POE, Edgar Allan (1809-1849) – French. An 18k gold key-wound quarter repeating open-face pocket watch with metal guilloche dial Roman hour markers and spade hands. The cuvet (dust-cover) is engraved, “Echappement A Cylindre En – Aiguilley – Edgar A. Poe – Pierre Huit Trous En Rubis.” The inside case-back cover is engraved with the case number 21705. The case is 51mm.
"Yet the sound increased – and what could I do? It was a low, dull, quick sound – much such a sound as a watch makes when enveloped in cotton." – "The Tell-Tale Heart"
Edgar Allan Poe's pocket watch: a rediscovered relic of the great author.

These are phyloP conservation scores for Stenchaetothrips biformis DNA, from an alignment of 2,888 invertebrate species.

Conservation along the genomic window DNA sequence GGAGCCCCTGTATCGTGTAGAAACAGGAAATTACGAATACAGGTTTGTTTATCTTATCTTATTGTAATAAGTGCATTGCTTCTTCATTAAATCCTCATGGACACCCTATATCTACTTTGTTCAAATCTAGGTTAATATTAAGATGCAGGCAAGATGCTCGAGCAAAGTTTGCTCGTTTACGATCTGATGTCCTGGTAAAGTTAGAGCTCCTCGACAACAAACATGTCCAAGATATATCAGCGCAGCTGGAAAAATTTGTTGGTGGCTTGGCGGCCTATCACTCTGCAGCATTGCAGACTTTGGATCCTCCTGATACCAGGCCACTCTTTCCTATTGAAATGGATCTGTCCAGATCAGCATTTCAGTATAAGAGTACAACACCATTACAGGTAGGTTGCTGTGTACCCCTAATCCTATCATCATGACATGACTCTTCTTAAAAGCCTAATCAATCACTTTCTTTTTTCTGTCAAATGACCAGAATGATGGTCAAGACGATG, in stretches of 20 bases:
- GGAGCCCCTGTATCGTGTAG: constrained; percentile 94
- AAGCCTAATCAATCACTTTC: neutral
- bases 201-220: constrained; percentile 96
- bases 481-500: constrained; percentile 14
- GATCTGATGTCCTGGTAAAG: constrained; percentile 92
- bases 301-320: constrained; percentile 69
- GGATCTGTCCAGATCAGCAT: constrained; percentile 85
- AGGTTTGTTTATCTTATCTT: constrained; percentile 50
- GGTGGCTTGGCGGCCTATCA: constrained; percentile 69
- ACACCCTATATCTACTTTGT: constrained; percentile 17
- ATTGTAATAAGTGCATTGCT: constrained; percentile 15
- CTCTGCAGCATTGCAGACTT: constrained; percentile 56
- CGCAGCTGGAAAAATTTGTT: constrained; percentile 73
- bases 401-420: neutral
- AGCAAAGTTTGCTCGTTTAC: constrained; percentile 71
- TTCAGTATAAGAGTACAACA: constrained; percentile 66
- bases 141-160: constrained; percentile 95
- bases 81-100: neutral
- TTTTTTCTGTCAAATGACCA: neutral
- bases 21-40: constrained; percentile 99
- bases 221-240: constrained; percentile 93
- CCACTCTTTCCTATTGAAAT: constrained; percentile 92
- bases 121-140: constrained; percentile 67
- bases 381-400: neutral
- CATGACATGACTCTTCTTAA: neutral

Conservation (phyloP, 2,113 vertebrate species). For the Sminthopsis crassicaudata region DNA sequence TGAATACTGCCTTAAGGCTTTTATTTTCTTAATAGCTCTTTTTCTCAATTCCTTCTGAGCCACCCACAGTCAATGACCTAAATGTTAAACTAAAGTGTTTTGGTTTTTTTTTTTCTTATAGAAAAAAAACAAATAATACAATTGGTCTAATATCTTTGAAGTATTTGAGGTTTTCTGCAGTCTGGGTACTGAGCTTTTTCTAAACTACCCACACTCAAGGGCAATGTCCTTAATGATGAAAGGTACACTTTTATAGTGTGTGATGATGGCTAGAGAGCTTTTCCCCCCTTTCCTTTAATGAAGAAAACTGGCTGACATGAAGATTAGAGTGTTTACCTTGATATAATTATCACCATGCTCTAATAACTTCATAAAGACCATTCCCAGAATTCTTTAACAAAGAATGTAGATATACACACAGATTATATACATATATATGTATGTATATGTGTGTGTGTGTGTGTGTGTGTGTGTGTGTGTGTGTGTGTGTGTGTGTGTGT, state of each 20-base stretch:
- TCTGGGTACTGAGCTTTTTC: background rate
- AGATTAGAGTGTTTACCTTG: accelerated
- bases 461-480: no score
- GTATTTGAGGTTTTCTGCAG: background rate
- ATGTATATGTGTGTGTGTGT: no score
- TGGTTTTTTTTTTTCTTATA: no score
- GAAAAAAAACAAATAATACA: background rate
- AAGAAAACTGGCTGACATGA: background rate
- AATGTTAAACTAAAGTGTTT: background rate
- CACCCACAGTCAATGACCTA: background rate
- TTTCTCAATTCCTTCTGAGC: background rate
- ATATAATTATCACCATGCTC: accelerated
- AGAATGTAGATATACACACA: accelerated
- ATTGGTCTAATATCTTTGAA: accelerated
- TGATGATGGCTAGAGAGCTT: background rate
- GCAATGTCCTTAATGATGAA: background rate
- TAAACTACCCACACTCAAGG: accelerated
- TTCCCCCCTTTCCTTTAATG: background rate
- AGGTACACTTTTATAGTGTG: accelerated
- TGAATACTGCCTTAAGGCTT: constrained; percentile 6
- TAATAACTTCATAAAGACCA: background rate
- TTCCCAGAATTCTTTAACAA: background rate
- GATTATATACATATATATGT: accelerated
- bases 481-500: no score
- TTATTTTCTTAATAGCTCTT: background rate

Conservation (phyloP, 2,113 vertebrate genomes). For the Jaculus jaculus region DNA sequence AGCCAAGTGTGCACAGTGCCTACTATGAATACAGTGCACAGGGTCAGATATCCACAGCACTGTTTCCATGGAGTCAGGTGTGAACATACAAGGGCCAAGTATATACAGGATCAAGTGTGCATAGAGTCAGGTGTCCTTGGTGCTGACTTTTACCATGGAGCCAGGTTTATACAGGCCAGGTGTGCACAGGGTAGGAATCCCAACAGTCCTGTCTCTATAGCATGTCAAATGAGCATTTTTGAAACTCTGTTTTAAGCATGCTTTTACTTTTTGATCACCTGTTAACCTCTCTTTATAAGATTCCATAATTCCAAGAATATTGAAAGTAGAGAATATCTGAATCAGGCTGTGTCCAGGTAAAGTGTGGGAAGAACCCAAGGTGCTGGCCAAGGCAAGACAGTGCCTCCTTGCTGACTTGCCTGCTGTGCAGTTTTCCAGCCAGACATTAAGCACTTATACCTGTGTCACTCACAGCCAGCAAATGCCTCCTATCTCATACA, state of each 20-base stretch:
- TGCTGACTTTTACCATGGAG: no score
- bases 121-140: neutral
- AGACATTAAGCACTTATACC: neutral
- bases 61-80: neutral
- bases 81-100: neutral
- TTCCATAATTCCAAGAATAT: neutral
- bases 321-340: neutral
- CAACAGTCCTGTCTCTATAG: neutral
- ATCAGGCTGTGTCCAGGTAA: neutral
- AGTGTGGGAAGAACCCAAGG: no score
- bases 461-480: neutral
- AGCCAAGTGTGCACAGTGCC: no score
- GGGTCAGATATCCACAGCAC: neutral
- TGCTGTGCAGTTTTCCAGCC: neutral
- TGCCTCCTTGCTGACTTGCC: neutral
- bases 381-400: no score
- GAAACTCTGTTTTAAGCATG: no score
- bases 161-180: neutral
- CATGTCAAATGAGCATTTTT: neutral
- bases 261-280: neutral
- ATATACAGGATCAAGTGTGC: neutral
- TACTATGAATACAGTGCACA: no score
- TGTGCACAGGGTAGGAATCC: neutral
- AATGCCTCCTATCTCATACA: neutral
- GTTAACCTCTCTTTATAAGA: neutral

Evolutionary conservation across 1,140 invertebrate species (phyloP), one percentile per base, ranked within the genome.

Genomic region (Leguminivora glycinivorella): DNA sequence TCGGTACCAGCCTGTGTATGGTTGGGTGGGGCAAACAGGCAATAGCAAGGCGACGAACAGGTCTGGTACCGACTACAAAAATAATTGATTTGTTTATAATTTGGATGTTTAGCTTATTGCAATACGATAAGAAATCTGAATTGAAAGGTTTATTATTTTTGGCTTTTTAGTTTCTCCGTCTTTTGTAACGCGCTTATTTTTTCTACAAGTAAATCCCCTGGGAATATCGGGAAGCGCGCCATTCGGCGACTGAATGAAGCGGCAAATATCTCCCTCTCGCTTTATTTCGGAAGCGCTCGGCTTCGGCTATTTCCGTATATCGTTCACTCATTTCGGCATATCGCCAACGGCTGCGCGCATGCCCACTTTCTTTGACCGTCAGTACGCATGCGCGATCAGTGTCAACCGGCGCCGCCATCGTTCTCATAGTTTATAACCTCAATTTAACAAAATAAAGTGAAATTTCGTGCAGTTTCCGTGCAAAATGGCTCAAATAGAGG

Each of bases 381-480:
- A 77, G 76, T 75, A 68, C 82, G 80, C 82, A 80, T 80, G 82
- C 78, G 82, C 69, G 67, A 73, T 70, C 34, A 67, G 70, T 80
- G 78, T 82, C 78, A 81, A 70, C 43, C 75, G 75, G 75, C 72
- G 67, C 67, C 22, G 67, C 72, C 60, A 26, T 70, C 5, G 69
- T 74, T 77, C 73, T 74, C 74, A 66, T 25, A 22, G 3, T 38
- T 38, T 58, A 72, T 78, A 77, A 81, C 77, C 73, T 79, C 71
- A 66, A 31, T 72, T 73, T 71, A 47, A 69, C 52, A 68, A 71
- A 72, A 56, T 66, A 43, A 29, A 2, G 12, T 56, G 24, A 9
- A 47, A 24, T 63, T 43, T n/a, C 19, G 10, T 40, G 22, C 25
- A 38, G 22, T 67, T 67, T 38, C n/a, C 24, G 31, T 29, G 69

It is an artifact worthy of Poe, foremost a poignant symbol of his fleeting commercial success in the face of nearly lifelong debt. Born in Boston in 1809 to traveling actors and orphaned by the age of three, he was separated from his siblings and taken in by John Allan, a wealthy but miserly tobacco merchant in Richmond, Virginia. Allan sent young Poe off to the newly-founded University of Virginia in 1826 with only a fraction of his tuition resulting in his time there being marked by not only academic excellence but also his first encounter with creditors, having amassed gambling debts while trying to pay his way. He famously burned furniture to keep warm and soon dropped out to return home before leaving for Baltimore, where he would meet his future wife Virginia. Poe and Virginia married in 1836 and moved to Philadelphia in 1838. Their existence was hand-to-mouth and after a series of editorial jobs and a failed venture to start his own magazine, Poe would eventually file for bankruptcy before leaving for New York in 1844.